To Redeem a First Born

by R. Gidon Rothstein Parshat Bamidbar has no mitzvot in Sefer Ha-Hinuch, so She’iltot will open the door for us. Probably because this parsha has the replacement of the first-born by the Levi’im, he records the mitzvah of pidyon ha-ben, redeeming human first-born. It fits nicely with last time, when we looked at ma’aser behemah, some of whose rules were derived from verses about bechor behemah, first-born animals. Aruch Ha-Shulhan Yoreh De’ah 305;1 gives ...

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The Workings of Jewish Life, How to Earn the Good and Avoid the Bad

by R. Gidon Rothstein Natural or Supernatural Protection and Support Parshat Behukkotai has a set of blessings, should the Jews act wisely and follow the Torah, and punishments/curses, should they do the reverse. In the blessing part, 26;6, Hashem promises to remove (ve-hishbati, more literally, I will give the land respite from, the same root as Shabbat) hayyah ra’ah, vicious beasts, from ...

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Ma’aser Behemah Draws Us To Jerusalem’s Torah, If We Want It To

by R. Gidon Rothstein A Mitzvah Suspended Only oxen, goats, and sheep may be offered as sacrifices, Sefer Ha-Hinuch 309 points out. For the purposes of the mitzvah of tithing newborn animals, goats and sheep are interchangeable (they can be tithed together), since the Torah refers to either as tzon (a word translated as “sheep,” not to be confused with sheep sheep). The end ...

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Shemittah and Yovel, Shabbat and Holidays

by R. Gidon Rothstein Giving a Gift Generously When the Torah lays out the requirement to refrain from working the land of Israel every seventh (shemittah) year and to leave its produce free for all to take, it phrases the obligation as ki tavo’u el ha-aretz, when you arrive in the Land, asher ani noten, that I am giving you, ve-shaveta ha-aretz, the Land shall ...

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The Prohibition of Sefihin During a Shemittah Year

by R. Gidon Rothstein Parshat Behar: The Prohibition of Sefihin During a Shemittah Year The Land of Israel observes shemittah this year, bringing another round of all the unfortunate battles of how best to handle its laws when Jewish agriculture has, thank God, returned to Israel. Here, I will take up just one element of shemittah, where its Torah law status is debated (there are three other mitzvot regarding shemittah in this ...

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People We Treat Differently and Why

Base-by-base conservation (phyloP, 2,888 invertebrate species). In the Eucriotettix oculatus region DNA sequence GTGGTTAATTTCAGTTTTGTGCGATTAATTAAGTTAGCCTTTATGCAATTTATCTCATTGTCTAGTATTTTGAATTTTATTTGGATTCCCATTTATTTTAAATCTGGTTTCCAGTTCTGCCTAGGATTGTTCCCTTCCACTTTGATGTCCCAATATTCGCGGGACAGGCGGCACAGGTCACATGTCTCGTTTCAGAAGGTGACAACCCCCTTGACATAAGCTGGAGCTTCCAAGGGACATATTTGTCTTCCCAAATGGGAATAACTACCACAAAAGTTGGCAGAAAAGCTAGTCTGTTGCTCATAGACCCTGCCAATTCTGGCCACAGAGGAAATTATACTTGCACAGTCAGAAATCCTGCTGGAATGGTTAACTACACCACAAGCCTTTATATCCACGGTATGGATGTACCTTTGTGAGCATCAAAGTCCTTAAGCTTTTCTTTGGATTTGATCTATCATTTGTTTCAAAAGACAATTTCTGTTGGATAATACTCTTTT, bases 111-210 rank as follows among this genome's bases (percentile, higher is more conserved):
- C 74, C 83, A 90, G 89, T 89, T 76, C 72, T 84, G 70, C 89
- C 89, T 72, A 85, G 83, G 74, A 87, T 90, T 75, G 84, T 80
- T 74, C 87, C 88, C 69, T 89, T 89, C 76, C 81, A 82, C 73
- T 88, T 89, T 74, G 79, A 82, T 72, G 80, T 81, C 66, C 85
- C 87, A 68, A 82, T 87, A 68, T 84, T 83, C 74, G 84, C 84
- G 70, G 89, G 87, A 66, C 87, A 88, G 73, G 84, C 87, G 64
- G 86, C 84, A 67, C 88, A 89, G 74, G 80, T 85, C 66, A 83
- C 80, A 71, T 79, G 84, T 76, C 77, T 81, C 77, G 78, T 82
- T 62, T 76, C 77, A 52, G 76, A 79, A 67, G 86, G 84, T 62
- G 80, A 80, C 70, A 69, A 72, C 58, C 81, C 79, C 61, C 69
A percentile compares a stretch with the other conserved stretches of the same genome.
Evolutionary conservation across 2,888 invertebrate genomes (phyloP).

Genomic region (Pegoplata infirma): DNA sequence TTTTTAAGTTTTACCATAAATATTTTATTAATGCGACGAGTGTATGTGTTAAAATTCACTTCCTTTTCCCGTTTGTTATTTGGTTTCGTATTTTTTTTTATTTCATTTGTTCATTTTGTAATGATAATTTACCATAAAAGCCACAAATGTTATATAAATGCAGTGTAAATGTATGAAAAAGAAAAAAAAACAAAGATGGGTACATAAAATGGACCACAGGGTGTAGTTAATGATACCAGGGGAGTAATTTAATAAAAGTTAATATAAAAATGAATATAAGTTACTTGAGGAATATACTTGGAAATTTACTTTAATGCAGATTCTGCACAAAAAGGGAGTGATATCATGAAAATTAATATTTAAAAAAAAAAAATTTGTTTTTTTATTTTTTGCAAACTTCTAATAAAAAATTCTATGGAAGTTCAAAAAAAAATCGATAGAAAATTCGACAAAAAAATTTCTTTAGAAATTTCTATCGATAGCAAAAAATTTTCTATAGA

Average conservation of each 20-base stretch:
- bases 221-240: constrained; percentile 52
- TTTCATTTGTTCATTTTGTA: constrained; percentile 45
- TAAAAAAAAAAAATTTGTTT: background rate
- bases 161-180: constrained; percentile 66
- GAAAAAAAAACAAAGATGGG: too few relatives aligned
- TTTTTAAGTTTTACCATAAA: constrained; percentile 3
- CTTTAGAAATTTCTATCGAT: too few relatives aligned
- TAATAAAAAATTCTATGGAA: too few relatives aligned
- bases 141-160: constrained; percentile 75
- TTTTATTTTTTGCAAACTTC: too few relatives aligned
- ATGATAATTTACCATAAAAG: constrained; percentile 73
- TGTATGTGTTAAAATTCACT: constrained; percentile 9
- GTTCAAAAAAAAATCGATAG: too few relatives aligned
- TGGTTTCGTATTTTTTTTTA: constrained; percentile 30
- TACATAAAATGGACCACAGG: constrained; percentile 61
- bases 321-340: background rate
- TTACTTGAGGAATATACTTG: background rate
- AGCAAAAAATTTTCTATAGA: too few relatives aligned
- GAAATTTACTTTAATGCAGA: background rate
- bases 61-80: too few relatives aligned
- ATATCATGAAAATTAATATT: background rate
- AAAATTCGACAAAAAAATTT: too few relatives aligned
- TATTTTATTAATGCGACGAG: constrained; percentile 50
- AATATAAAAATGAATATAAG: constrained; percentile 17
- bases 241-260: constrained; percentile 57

by R. Gidon Rothstein Former and Almost Wives A kohen may not marry are a gerushah, a divorced woman, 21;7, among others. Torat Kohanim 1;9 extends the prohibition to a halutzah, a woman whose husband passed away without offspring. Such a widow might marry one of her husband’s brothers, yibum, or have halitzah, an unshoeing ceremony the Torah prescribed. If she or her brother in law opt for the latter, ...

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Kohanim Becoming Tamei for Deceased Relatives

by R. Gidon Rothstein The beginning of Parshat Emor prohibits kohanim from becoming tamei, ritually impure, by contact with those who have passed away. In the next verses, the Torah carves out an important exception, obligates every kohen to become tamei should any of his close relatives pass away, “close” defined as parents, spouse(s), siblings, or children. (Minhat Hinuch wonders whether the idea applies to others who are prohibited from ...

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Prohibited Sexual Relationships

by R. Gidon Rothstein (Editor’s note: Due to my confusion around the holiday and the disconnect between Israeli and Diaspora Torah readings, this should have been posted during Chol HaMo’ed. I am posting it now to catch up. Going forward, R. Rothstein’s articles will follow the Israeli Torah reading while my Divrei Torah and R. Safran’s articles will follow the ...

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The Reciprocity of Human Sanctity

by R. Gidon Rothstein The verse that gives the parsha its name tells us to make ourselves kadosh (a word we will get around to translating as we go along) because Gd is. Torat Kohanim Kedoshim 1;1 tells us working on our keshushah is as if we enhance Gd’s kedushah. Of course, Gd is infinite in all ways, was perfect before the world was created, so has no need of ...

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Fearing Our Parents

by R. Gidon Rothstein Parshat Kedoshim: Fearing Our Parents Parenting styles change, and nothing I write here means to imply the Torah thought parent/child relationships should lack warmth or love. At the same time, the Torah assumes an element of the relationship many today do not recognize (or might even reject, Gd forbid). Fear or Awe? The word yir’ah usually means fear; ...

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